The Sixth Man (cont.)
The questions are fabricated, my answers are for real.
How do you say "buffoonery'' in Russian?
-- R.H., Detroit
Richard Hamilton, this is what happens when you find yourself depending on the kindness of a Russian oligarch. So you aren't going to be boondoggled into the Carmelo Anthony trade to New Jersey. Who is going to feel sorry for you? You're so well off with a contract guaranteeing you $21.5 million over the next two years that other teams can't afford to trade for you. It doesn't help that you're averaging an 11-year low of 13.2 points, or that the Pistons have turned into Eastern playoff contenders since benching you last week.
If you really want to leave Detroit, you're going to have to play your way out. No one is going to take on your contract if you're viewed as inflexible or uncooperative. How are you going to audition yourself if you keep getting yourself kicked out of games by complaining to the refs? Miserable is not a good look for someone looking for a new job -- and especially not for you, who not so long ago played with so much joy. There is no way you can be washed up at age 32, but if you don't play your way into a trade by next month and the lockout eats up all of next season, then all of a sudden you're going to find yourself seeking a new contract as a 34-year-old shooting guard -- and how many of those not named Ray Allen are excelling in the NBA these days?
I have a rookie forward who is doing pretty well, but from my courtside seat I've learned to pick out little sayings of wisdom I enjoy sharing with my players, and I think they appreciate them too. Next game I was thinking of yelling, "Hey, ballhog, stop scoring so much!'' Or maybe I'll remind him, "Hey, showoff, they don't give extra points for dunking hard!'' I take pride in motivating my players, it's my favorite part of owning the team.
-- D.T.S., Los Angeles
Donald T. Sterling, there has been much talk recently that rookie forward Blake Griffin may be the savior who changes the Clippers' culture. Which reminds me, you've won one playoff series in three decades. Griffin has a better chance of teaching Bostonians to say "park the car'' properly than he does of changing the culture maintained by you.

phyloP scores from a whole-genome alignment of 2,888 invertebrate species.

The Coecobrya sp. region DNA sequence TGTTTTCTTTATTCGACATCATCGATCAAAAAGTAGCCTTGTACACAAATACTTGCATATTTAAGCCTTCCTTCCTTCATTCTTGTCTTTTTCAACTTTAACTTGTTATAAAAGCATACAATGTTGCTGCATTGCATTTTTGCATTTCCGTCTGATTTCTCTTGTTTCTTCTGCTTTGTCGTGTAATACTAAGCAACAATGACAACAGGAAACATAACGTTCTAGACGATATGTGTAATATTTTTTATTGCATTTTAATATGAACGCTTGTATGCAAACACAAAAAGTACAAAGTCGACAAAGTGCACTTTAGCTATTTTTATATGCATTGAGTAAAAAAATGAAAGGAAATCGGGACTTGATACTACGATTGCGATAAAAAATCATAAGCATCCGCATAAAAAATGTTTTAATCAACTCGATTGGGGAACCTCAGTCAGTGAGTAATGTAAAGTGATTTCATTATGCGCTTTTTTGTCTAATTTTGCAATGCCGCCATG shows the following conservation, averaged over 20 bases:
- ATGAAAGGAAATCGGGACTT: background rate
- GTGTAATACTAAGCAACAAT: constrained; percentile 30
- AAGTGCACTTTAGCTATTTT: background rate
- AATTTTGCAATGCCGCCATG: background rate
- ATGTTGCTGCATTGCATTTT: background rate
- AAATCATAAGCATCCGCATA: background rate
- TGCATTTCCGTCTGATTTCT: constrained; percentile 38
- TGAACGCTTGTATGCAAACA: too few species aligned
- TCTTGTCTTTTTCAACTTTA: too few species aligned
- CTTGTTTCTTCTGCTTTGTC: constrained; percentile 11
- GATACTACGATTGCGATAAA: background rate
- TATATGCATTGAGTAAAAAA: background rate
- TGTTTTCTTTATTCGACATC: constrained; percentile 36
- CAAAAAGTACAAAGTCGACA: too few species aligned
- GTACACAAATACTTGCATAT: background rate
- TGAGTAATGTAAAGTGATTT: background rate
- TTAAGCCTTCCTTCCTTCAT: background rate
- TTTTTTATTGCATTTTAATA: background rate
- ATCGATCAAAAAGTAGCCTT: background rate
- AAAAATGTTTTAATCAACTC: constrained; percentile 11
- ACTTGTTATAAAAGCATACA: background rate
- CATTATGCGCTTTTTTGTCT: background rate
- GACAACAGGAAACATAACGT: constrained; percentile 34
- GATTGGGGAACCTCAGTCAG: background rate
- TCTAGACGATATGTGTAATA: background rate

It would be a terrific story for everyone if the Clippers could be transformed into champions -- believe me that I would love writing it -- but the record has demonstrated for the worst part of 29 years that you do not preside over winning teams. From everything I've been able to gather, the force of your personality has exerted greater influence over the Clippers than the will of any executive, coach or player who has ever worked for (and sued) you.
Will Griffin change the Clippers, or will the Clippers change Griffin? I wish I didn't have to ask these questions.
People are always asking how long I can last before I get fired. Me, I'm asking how long I can take coaching these guys until I can't take it anymore. When did it become illegal for a coach to yell at his players? It's like having 15 wives, and every time I lose my temper we have to talk it out, and I have to see it from their point of view and admit how difficult I can be -- no, really, it's my fault -- when all I'm asking the guy to do is follow his man over the screen. Not under! Over! Is it that hard? Get over the screen. Would you do that for me, please? Am I allowed to ask you to do that?
-- S.V.G., Orlando
Stan Van Gundy, this week you reacted to Gilbert Arenas' struggles by saying, "The biggest thing he is struggling with now is me. ... He's not enjoying playing and I'm a big reason.''
You said this before Arenas had issued a public complaint. To Arenas' credit, when asked about his struggles, he didn't blame you.
I understand why you take the hits, and I credit your intelligence for taking them. But I find myself asking: Has Bill Belichick or Rex Ryan ever taken the blame for being insistent? Were Bobby Knight or Casey Stengel ever concerned their players didn't appear to enjoy playing the game? Even Connie Mack in his straw hat was not so conciliatory after the fact as you are.
This is how difficult it has become to coach in the NBA: A demanding coach with a .653 career winning percentage has to negotiate a preventive truce on a daily basis in order to maintain control of his team. Coaching in the NBA is the hardest job in pro sports. There is nothing else in the same ballpark because NBA players wield so much power, not only because of their guaranteed contracts but also because basketball provides them with so much more freedom than players are given in baseball or football.